Are Track Cars ever finished? No way! Here is what every 914 dreams of being when it grows up... a 914/6 GT ! Follow along as the project takes shape!
This car came to the current owner with an ex D-Production 2.0 liter engine installed in an otherwise relatively stock chassis. Engines built for the insane environment of SCCA Pro Racing possess every trick known to man. They NEED every advantage to keep them together for the 40-50 minute flat out, reved-to-the-max sprints they must endure. This engine had all the goodies... except the old full-race 13.5:1 pistons. They had been replaced with more reasonable 9.5:1 slugs for more moderate DE use. The car was an absolute gas to drive...flat out! Pumping out 115HP in its "detuned" state. However, it was a rather narrowly focused brute, with a tiny high-pitched powerband and the usual Weber-carbureted unruliness at idle. If you weren't honking it, it wouldn't even squeak!
Well, if you pull the pin on a handgrenade like this too often, sooner or later it will blow. IT DID! The owner, who is very fond of the "6" in the mid-engined position, decided not to invest in another handgrenade. A suitable stock 2.2 liter engine was located, and here we go!
The first order of business was to carefully position and weld in the 6-cylinder engine mount bracket above. The Type IV 4-cylinder mounts to the side rails, but not the 6. As with all modifications, other things enter into the mix. These included repositioning the brake lines, electrical wires, and control cables for clearance. The engine was then ready to go in and its specific hookups were addressed.
One of these hookups needing attention was the oil system. It was decided early on that it would be built to ultra-low maintenance racing specs. That means aircraft "AN" style couplings and braided stainless tubing throughout. The specialized factory 914/6 pieces are not so equipped, thus they were eschewed in favor of aftermarket items.
In the case of the original engine-mounted oil cooler, this meant the mod you see at right. It made no sense whatever to find a rare and expensive original 914/6 cooler... and then hack it by welding on an "AN" fitting. The original 911 cooler was suitably modified as you see in the photo to eliminate the flimsy hose-clamped rubber line in favor of the bullet-proof braided stainless upgrade.
The line above, which is the return side of the system, was neatly routed through a well placed hole in the inner frame rail, and exits forward through an existing hole where the jack port used to be. As you can see there is some rust, but not NEARLY as much as an average 914. Normally, this area would be absolute Swiss Cheese. This car is quite solid in that respect, and much more pleasant to work with than the average rust bucket!
Here's where the system really gets going, and things get busy. Only through very careful planning and keen insight can you end up with such a clean and efficient system environment. There's a lot going on up here, and it would be very easy to make a real rat's nest of the whole affair. That's not my style!
When I first started this incremental project a few years ago, the fuel tank & front bulkhead were stock, the battery resided in the spare tire well (where the fuel cell is), and there was a small Setrab oil cooler mounted vertically behind the front panel. The first mods were to brace the towers to the bolt-in Autopower street cage. The neatly drilled brackets extended only as far as the top of the strut and the bars are removable.
Incidentally, moving the battery up front is a simple and very effective way to improve
the handling of a 914. They tend to understeer pretty bad in tight corners because there is little weight in the front. Considering a battery weighs 30-40lbs and the car only 1800-ish, that represent a fairly good percentage of weight shift! The change in polar moment of inertia, rotational axis, and front weight is fairly dramatic... and welcome!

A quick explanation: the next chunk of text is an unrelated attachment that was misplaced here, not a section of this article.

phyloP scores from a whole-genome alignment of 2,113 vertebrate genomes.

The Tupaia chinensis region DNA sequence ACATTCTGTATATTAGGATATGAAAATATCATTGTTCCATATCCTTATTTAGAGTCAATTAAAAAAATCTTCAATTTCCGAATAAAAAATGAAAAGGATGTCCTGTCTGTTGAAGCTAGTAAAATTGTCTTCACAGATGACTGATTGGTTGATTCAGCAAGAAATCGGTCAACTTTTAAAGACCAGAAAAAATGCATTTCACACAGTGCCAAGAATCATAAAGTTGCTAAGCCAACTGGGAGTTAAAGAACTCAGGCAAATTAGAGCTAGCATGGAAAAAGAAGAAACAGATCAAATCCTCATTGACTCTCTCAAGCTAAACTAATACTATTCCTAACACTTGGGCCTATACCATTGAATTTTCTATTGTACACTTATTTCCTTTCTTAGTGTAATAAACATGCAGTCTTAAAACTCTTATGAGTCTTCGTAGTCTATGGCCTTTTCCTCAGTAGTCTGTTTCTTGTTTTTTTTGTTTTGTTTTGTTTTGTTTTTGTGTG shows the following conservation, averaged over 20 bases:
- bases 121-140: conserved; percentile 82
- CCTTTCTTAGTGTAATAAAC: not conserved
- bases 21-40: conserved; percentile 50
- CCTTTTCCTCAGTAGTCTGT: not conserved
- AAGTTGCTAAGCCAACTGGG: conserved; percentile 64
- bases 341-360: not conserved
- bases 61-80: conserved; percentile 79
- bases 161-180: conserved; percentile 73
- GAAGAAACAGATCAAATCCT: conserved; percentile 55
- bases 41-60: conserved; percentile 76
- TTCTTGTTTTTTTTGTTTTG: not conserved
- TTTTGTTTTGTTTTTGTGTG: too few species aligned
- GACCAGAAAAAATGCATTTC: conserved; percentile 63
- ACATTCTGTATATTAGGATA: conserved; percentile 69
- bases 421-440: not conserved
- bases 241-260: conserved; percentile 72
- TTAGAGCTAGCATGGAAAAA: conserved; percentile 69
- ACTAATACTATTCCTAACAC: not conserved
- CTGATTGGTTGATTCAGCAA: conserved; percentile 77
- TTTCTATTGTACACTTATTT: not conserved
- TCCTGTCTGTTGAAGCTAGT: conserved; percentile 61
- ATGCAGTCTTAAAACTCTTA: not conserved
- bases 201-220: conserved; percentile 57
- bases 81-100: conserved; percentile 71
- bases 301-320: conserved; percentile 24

To further improve the handling, and safety too, the owner decided the following year that he would like to replace the old steel saddle tank with a proper fuel cell. I neatly sliced out the front bulkhead and extended the tower bracing forward and across as you see it now. Incidentally, the cross brace is removable. I built a nice mount plate and moved the battery to where the oil tank is now, and built a nice holder for the fuel cell, which bolted right through the floor. The safety of a fire proof cell, and more weight shifted forward; two worthy achievements. The oil cooler stayed in its less than effective state... for the time being. That brings us to this year!
Stock-chassied race cars are hard to build well because space is always limited, and the components you are using are generally not designed for this specific space! The first thing to do is identify the toughest component to fit, and get it situated. Everything else will have to work around it. You guessed it... the oil tank! There was only one spot that would accommodate the 18" tall 8 quart tank, so the battery was movin on to a new spot.
I devised a simple and effective mounting system (sort of like muffler hangers!) for the tank using the large worm-type clamps you see. The center v-clamp is an o-ringed split joint that allows the tank to be disassembled for cleaning. The stainless hose curving around the shock tower is the oil line from the engine, and the blue hose is the fuel cell vent to the wheelwell. The blue nipple on top of the tank will eventually lead to the oil system vent tank in the engine bay.You can also see the mighty little Hazet fuel pump neatly mounted to the right rear upright of the cell mount bracket.
Now that the tank was situated, everything else had to find a home. Not like building from scratch exactly. More like the Brady Bunch; all sorts of new items trying to coexist together with old ones. Following the above mentioned hose around the right wheelwell brings us to the first stop for the scalding hot oil from the engine - the oil filter.
Oddly, this proved to be the toughest item to locate. It had to mount in an area with enough depth to get the lines in under the hood, and so you could get a drain pan under it. The orientation of the inlet/outlet, the spacing, the